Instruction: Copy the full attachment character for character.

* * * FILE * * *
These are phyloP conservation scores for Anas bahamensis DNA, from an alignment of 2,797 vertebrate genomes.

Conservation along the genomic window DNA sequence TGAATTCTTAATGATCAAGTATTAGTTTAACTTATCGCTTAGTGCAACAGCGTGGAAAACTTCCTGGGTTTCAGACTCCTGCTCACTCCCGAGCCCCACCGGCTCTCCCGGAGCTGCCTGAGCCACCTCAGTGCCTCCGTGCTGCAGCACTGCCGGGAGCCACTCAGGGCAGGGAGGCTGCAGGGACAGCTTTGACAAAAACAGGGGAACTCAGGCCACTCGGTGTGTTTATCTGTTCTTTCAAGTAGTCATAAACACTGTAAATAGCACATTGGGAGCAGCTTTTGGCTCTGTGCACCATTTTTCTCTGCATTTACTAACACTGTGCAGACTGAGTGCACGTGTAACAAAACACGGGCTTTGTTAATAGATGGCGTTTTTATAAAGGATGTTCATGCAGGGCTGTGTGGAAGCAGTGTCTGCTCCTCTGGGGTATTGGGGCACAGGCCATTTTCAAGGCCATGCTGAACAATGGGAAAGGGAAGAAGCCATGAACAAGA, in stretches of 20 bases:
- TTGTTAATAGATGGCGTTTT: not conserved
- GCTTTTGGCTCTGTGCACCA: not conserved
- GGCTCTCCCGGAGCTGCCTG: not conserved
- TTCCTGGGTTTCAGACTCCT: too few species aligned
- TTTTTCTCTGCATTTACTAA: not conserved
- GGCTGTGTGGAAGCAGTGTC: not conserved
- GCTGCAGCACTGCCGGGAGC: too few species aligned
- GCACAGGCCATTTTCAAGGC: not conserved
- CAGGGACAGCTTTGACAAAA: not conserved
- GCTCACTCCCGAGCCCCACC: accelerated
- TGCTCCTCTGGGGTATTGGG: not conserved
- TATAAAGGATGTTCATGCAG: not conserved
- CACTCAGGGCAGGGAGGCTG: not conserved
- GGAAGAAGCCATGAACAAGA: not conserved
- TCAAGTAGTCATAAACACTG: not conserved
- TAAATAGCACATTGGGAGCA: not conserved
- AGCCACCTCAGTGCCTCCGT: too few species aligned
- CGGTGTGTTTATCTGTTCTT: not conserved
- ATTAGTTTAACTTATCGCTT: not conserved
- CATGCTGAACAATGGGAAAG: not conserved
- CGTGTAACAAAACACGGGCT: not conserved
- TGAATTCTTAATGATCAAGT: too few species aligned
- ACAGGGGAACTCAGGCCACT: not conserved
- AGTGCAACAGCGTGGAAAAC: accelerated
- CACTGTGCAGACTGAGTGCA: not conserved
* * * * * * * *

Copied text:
These are phyloP conservation scores for Anas bahamensis DNA, from an alignment of 2,797 vertebrate genomes.

Conservation along the genomic window DNA sequence TGAATTCTTAATGATCAAGTATTAGTTTAACTTATCGCTTAGTGCAACAGCGTGGAAAACTTCCTGGGTTTCAGACTCCTGCTCACTCCCGAGCCCCACCGGCTCTCCCGGAGCTGCCTGAGCCACCTCAGTGCCTCCGTGCTGCAGCACTGCCGGGAGCCACTCAGGGCAGGGAGGCTGCAGGGACAGCTTTGACAAAAACAGGGGAACTCAGGCCACTCGGTGTGTTTATCTGTTCTTTCAAGTAGTCATAAACACTGTAAATAGCACATTGGGAGCAGCTTTTGGCTCTGTGCACCATTTTTCTCTGCATTTACTAACACTGTGCAGACTGAGTGCACGTGTAACAAAACACGGGCTTTGTTAATAGATGGCGTTTTTATAAAGGATGTTCATGCAGGGCTGTGTGGAAGCAGTGTCTGCTCCTCTGGGGTATTGGGGCACAGGCCATTTTCAAGGCCATGCTGAACAATGGGAAAGGGAAGAAGCCATGAACAAGA, in stretches of 20 bases:
- TTGTTAATAGATGGCGTTTT: not conserved
- GCTTTTGGCTCTGTGCACCA: not conserved
- GGCTCTCCCGGAGCTGCCTG: not conserved
- TTCCTGGGTTTCAGACTCCT: too few species aligned
- TTTTTCTCTGCATTTACTAA: not conserved
- GGCTGTGTGGAAGCAGTGTC: not conserved
- GCTGCAGCACTGCCGGGAGC: too few species aligned
- GCACAGGCCATTTTCAAGGC: not conserved
- CAGGGACAGCTTTGACAAAA: not conserved
- GCTCACTCCCGAGCCCCACC: accelerated
- TGCTCCTCTGGGGTATTGGG: not conserved
- TATAAAGGATGTTCATGCAG: not conserved
- CACTCAGGGCAGGGAGGCTG: not conserved
- GGAAGAAGCCATGAACAAGA: not conserved
- TCAAGTAGTCATAAACACTG: not conserved
- TAAATAGCACATTGGGAGCA: not conserved
- AGCCACCTCAGTGCCTCCGT: too few species aligned
- CGGTGTGTTTATCTGTTCTT: not conserved
- ATTAGTTTAACTTATCGCTT: not conserved
- CATGCTGAACAATGGGAAAG: not conserved
- CGTGTAACAAAACACGGGCT: not conserved
- TGAATTCTTAATGATCAAGT: too few species aligned
- ACAGGGGAACTCAGGCCACT: not conserved
- AGTGCAACAGCGTGGAAAAC: accelerated
- CACTGTGCAGACTGAGTGCA: not conserved